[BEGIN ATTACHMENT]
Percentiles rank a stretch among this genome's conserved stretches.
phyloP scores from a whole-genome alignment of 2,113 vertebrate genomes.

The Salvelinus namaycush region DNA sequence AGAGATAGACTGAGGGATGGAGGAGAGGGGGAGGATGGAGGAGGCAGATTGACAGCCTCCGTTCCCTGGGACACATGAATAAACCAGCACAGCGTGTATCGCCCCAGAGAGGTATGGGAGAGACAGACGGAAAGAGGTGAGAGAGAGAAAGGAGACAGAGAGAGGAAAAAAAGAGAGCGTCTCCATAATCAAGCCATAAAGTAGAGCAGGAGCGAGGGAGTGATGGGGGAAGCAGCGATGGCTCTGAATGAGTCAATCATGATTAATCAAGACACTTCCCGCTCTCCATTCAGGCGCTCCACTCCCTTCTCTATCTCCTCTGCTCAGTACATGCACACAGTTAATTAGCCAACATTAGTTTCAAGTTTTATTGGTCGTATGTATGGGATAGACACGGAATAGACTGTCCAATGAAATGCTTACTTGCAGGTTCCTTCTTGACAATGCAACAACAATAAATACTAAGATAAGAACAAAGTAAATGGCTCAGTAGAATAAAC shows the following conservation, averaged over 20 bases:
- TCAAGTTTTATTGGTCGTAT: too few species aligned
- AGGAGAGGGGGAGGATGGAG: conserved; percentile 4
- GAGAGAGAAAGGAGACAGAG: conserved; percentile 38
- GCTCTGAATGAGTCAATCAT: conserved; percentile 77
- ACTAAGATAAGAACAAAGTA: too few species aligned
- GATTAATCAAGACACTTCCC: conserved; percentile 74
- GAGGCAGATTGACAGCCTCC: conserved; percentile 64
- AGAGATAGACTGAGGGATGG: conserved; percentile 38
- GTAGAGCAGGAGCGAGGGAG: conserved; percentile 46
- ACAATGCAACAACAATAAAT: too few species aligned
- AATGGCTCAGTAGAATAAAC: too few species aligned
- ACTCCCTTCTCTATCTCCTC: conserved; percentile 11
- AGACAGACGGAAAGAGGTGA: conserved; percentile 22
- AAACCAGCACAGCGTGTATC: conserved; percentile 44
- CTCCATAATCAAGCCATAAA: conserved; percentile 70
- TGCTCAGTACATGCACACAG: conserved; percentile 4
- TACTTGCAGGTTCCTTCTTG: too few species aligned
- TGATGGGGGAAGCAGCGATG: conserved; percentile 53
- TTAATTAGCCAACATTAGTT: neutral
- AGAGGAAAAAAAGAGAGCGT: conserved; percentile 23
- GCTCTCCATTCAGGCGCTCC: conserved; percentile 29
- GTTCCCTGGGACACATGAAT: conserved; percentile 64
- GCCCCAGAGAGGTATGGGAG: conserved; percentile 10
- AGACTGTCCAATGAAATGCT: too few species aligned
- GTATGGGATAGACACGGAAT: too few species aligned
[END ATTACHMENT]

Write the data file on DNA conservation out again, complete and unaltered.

Percentiles rank a stretch among this genome's conserved stretches.
phyloP scores from a whole-genome alignment of 2,113 vertebrate genomes.

The Salvelinus namaycush region DNA sequence AGAGATAGACTGAGGGATGGAGGAGAGGGGGAGGATGGAGGAGGCAGATTGACAGCCTCCGTTCCCTGGGACACATGAATAAACCAGCACAGCGTGTATCGCCCCAGAGAGGTATGGGAGAGACAGACGGAAAGAGGTGAGAGAGAGAAAGGAGACAGAGAGAGGAAAAAAAGAGAGCGTCTCCATAATCAAGCCATAAAGTAGAGCAGGAGCGAGGGAGTGATGGGGGAAGCAGCGATGGCTCTGAATGAGTCAATCATGATTAATCAAGACACTTCCCGCTCTCCATTCAGGCGCTCCACTCCCTTCTCTATCTCCTCTGCTCAGTACATGCACACAGTTAATTAGCCAACATTAGTTTCAAGTTTTATTGGTCGTATGTATGGGATAGACACGGAATAGACTGTCCAATGAAATGCTTACTTGCAGGTTCCTTCTTGACAATGCAACAACAATAAATACTAAGATAAGAACAAAGTAAATGGCTCAGTAGAATAAAC shows the following conservation, averaged over 20 bases:
- TCAAGTTTTATTGGTCGTAT: too few species aligned
- AGGAGAGGGGGAGGATGGAG: conserved; percentile 4
- GAGAGAGAAAGGAGACAGAG: conserved; percentile 38
- GCTCTGAATGAGTCAATCAT: conserved; percentile 77
- ACTAAGATAAGAACAAAGTA: too few species aligned
- GATTAATCAAGACACTTCCC: conserved; percentile 74
- GAGGCAGATTGACAGCCTCC: conserved; percentile 64
- AGAGATAGACTGAGGGATGG: conserved; percentile 38
- GTAGAGCAGGAGCGAGGGAG: conserved; percentile 46
- ACAATGCAACAACAATAAAT: too few species aligned
- AATGGCTCAGTAGAATAAAC: too few species aligned
- ACTCCCTTCTCTATCTCCTC: conserved; percentile 11
- AGACAGACGGAAAGAGGTGA: conserved; percentile 22
- AAACCAGCACAGCGTGTATC: conserved; percentile 44
- CTCCATAATCAAGCCATAAA: conserved; percentile 70
- TGCTCAGTACATGCACACAG: conserved; percentile 4
- TACTTGCAGGTTCCTTCTTG: too few species aligned
- TGATGGGGGAAGCAGCGATG: conserved; percentile 53
- TTAATTAGCCAACATTAGTT: neutral
- AGAGGAAAAAAAGAGAGCGT: conserved; percentile 23
- GCTCTCCATTCAGGCGCTCC: conserved; percentile 29
- GTTCCCTGGGACACATGAAT: conserved; percentile 64
- GCCCCAGAGAGGTATGGGAG: conserved; percentile 10
- AGACTGTCCAATGAAATGCT: too few species aligned
- GTATGGGATAGACACGGAAT: too few species aligned